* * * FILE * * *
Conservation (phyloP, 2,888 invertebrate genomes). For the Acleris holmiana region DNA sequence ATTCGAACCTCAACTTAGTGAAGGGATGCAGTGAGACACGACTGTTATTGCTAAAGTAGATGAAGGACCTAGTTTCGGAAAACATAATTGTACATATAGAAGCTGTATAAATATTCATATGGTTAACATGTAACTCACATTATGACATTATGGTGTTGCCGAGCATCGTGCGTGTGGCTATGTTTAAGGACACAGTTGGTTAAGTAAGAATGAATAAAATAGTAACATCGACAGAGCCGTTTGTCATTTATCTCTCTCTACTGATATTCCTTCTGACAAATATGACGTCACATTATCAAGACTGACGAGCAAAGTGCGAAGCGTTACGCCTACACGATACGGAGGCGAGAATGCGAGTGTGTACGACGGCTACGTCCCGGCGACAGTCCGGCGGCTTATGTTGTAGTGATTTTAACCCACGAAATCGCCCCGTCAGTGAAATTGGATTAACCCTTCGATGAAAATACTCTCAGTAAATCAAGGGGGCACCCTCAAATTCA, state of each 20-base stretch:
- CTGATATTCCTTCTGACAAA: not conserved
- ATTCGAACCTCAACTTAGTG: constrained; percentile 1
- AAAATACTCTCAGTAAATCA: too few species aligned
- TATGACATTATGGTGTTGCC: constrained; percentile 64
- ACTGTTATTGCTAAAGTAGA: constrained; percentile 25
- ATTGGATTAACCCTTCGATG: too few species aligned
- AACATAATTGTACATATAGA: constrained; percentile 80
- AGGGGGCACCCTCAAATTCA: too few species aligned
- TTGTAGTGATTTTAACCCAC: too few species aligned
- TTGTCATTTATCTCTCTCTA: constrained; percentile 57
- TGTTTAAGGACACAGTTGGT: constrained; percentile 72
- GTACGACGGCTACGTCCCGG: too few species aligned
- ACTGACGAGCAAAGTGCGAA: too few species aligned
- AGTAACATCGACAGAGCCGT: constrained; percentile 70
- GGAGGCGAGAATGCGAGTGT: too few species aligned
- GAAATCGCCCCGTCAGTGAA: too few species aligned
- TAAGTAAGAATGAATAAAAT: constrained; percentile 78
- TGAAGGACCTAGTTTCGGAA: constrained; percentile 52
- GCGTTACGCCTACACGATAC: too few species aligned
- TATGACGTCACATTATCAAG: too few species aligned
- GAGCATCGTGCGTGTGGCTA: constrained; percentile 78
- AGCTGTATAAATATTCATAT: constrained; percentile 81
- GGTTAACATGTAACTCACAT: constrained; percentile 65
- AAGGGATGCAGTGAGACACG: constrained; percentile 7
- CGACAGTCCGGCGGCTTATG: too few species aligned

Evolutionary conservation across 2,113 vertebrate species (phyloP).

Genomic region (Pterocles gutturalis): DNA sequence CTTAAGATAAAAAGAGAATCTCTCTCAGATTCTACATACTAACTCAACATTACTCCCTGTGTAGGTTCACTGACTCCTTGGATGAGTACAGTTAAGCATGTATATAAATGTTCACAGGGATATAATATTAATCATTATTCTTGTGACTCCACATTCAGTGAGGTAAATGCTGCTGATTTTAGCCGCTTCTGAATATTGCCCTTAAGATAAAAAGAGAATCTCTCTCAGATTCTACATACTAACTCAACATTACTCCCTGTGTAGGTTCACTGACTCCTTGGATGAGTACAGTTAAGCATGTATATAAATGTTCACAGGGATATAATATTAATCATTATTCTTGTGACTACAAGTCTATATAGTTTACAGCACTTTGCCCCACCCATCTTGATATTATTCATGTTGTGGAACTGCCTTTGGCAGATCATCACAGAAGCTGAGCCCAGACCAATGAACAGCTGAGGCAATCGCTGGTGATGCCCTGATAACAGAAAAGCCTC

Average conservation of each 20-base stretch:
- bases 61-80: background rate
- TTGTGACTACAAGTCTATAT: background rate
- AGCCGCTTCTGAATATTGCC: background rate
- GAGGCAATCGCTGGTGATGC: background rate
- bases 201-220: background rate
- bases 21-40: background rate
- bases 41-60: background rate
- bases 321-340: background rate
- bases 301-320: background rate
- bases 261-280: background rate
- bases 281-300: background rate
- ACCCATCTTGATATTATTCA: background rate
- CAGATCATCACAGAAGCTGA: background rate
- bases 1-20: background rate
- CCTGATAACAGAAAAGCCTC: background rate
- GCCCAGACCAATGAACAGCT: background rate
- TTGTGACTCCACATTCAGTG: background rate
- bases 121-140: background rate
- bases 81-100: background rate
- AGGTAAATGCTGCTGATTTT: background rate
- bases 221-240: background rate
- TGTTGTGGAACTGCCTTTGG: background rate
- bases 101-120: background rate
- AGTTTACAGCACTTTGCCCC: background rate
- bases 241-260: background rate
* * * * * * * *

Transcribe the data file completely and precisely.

Conservation (phyloP, 2,888 invertebrate genomes). For the Acleris holmiana region DNA sequence ATTCGAACCTCAACTTAGTGAAGGGATGCAGTGAGACACGACTGTTATTGCTAAAGTAGATGAAGGACCTAGTTTCGGAAAACATAATTGTACATATAGAAGCTGTATAAATATTCATATGGTTAACATGTAACTCACATTATGACATTATGGTGTTGCCGAGCATCGTGCGTGTGGCTATGTTTAAGGACACAGTTGGTTAAGTAAGAATGAATAAAATAGTAACATCGACAGAGCCGTTTGTCATTTATCTCTCTCTACTGATATTCCTTCTGACAAATATGACGTCACATTATCAAGACTGACGAGCAAAGTGCGAAGCGTTACGCCTACACGATACGGAGGCGAGAATGCGAGTGTGTACGACGGCTACGTCCCGGCGACAGTCCGGCGGCTTATGTTGTAGTGATTTTAACCCACGAAATCGCCCCGTCAGTGAAATTGGATTAACCCTTCGATGAAAATACTCTCAGTAAATCAAGGGGGCACCCTCAAATTCA, state of each 20-base stretch:
- CTGATATTCCTTCTGACAAA: not conserved
- ATTCGAACCTCAACTTAGTG: constrained; percentile 1
- AAAATACTCTCAGTAAATCA: too few species aligned
- TATGACATTATGGTGTTGCC: constrained; percentile 64
- ACTGTTATTGCTAAAGTAGA: constrained; percentile 25
- ATTGGATTAACCCTTCGATG: too few species aligned
- AACATAATTGTACATATAGA: constrained; percentile 80
- AGGGGGCACCCTCAAATTCA: too few species aligned
- TTGTAGTGATTTTAACCCAC: too few species aligned
- TTGTCATTTATCTCTCTCTA: constrained; percentile 57
- TGTTTAAGGACACAGTTGGT: constrained; percentile 72
- GTACGACGGCTACGTCCCGG: too few species aligned
- ACTGACGAGCAAAGTGCGAA: too few species aligned
- AGTAACATCGACAGAGCCGT: constrained; percentile 70
- GGAGGCGAGAATGCGAGTGT: too few species aligned
- GAAATCGCCCCGTCAGTGAA: too few species aligned
- TAAGTAAGAATGAATAAAAT: constrained; percentile 78
- TGAAGGACCTAGTTTCGGAA: constrained; percentile 52
- GCGTTACGCCTACACGATAC: too few species aligned
- TATGACGTCACATTATCAAG: too few species aligned
- GAGCATCGTGCGTGTGGCTA: constrained; percentile 78
- AGCTGTATAAATATTCATAT: constrained; percentile 81
- GGTTAACATGTAACTCACAT: constrained; percentile 65
- AAGGGATGCAGTGAGACACG: constrained; percentile 7
- CGACAGTCCGGCGGCTTATG: too few species aligned

Evolutionary conservation across 2,113 vertebrate species (phyloP).

Genomic region (Pterocles gutturalis): DNA sequence CTTAAGATAAAAAGAGAATCTCTCTCAGATTCTACATACTAACTCAACATTACTCCCTGTGTAGGTTCACTGACTCCTTGGATGAGTACAGTTAAGCATGTATATAAATGTTCACAGGGATATAATATTAATCATTATTCTTGTGACTCCACATTCAGTGAGGTAAATGCTGCTGATTTTAGCCGCTTCTGAATATTGCCCTTAAGATAAAAAGAGAATCTCTCTCAGATTCTACATACTAACTCAACATTACTCCCTGTGTAGGTTCACTGACTCCTTGGATGAGTACAGTTAAGCATGTATATAAATGTTCACAGGGATATAATATTAATCATTATTCTTGTGACTACAAGTCTATATAGTTTACAGCACTTTGCCCCACCCATCTTGATATTATTCATGTTGTGGAACTGCCTTTGGCAGATCATCACAGAAGCTGAGCCCAGACCAATGAACAGCTGAGGCAATCGCTGGTGATGCCCTGATAACAGAAAAGCCTC

Average conservation of each 20-base stretch:
- bases 61-80: background rate
- TTGTGACTACAAGTCTATAT: background rate
- AGCCGCTTCTGAATATTGCC: background rate
- GAGGCAATCGCTGGTGATGC: background rate
- bases 201-220: background rate
- bases 21-40: background rate
- bases 41-60: background rate
- bases 321-340: background rate
- bases 301-320: background rate
- bases 261-280: background rate
- bases 281-300: background rate
- ACCCATCTTGATATTATTCA: background rate
- CAGATCATCACAGAAGCTGA: background rate
- bases 1-20: background rate
- CCTGATAACAGAAAAGCCTC: background rate
- GCCCAGACCAATGAACAGCT: background rate
- TTGTGACTCCACATTCAGTG: background rate
- bases 121-140: background rate
- bases 81-100: background rate
- AGGTAAATGCTGCTGATTTT: background rate
- bases 221-240: background rate
- TGTTGTGGAACTGCCTTTGG: background rate
- bases 101-120: background rate
- AGTTTACAGCACTTTGCCCC: background rate
- bases 241-260: background rate